By Randall MellJanuary 22, 2018, 9:36 pm

The Ryder Cup may not be the King Kong of golf events yet, but you can hear the biennial international team event thumping its chest a full eight months out.

As anticipation for this year’s big events goes, there is more buzz about Europe’s bid to hold off a rejuvenated American effort in Paris in September than there is about the Masters coming up in April.

Thank Europe’s phenomenal success last weekend for that.

And Rory McIlroy’s impassioned remarks in Abu Dhabi.

And the provocative bulletin board material a certain Sports Illustrated writer provided the Europeans a couple months ago, with a stinging assault on the Euro chances that read like an obituary.

McIlroy was asked in a news conference before his 2018 debut last week what he was most excited about this year.

The Ryder Cup topped his list.

Though McIlroy will be trying to complete the career Grand Slam at Augusta National come April, he talked more about the Ryder Cup than he did any of the game’s major championships.

When asked a follow-up about the American team’s resurgence after a task-force overhaul and the injection of young, new star power, McIlroy nearly started breaking down the matchup. He talked about the young Americans and how good they are.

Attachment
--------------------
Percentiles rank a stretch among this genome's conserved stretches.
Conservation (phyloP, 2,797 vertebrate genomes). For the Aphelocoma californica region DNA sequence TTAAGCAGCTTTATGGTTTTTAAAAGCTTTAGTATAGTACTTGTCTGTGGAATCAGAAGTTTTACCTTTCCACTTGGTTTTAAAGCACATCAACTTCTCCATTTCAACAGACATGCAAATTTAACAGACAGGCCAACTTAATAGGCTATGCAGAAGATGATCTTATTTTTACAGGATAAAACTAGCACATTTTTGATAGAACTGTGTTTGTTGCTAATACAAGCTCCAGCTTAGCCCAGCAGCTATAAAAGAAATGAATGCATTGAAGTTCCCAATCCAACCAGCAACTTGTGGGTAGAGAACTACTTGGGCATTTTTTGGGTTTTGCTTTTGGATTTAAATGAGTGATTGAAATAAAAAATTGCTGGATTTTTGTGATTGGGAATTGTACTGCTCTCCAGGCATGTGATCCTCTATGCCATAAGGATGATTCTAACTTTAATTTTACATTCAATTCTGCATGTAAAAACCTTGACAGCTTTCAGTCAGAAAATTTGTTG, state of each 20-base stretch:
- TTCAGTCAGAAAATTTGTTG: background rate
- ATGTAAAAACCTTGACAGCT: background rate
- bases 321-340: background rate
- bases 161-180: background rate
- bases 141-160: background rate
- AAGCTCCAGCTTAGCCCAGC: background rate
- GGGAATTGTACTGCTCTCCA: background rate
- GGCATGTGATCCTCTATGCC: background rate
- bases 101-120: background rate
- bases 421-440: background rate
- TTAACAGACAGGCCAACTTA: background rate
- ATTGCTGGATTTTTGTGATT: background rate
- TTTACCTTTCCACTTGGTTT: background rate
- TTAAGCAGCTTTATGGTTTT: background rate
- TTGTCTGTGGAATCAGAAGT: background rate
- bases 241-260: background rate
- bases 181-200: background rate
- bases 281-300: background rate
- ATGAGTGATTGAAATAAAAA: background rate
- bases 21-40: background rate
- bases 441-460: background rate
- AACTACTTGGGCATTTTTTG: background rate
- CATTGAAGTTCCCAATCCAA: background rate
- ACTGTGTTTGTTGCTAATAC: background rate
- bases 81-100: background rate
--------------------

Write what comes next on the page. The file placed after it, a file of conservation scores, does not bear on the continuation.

“Yeah, the Americans have been, obviously, very buoyant about their chances and whatever, but it’s never as easy as that. ... The Ryder Cup’s always close,” McIlroy said. “I think we’ll have a great team, and it definitely won’t be as easy as they think it’s going to be.”

McIlroy may have been talking about Alan Shipnuck’s bold prediction after the American Presidents Cup rout last fall.

Or similar assertions from TV analysts.

“The Ryder Cup is dead – you just don’t know it yet,” Shipnuck wrote. “One of the greatest events in sport is on the verge of irrelevancy. The young, talented, hungry golfers from the United States, benefitting from the cohesive leadership of the Task Force era, are going to roll to victory in 2018 in Paris.”

European Ryder Cup captain Thomas Bjorn won’t find words that will motivate the Euros more than that as he watches his prospective players jockey to make the team.

And, boy, did they jockey last weekend.

The Euros dominated across the planet, not that they did it with the Ryder Cup as some rallying cry, because they didn’t. But it was a heck of an encouraging start to the year for Bjorn to witness.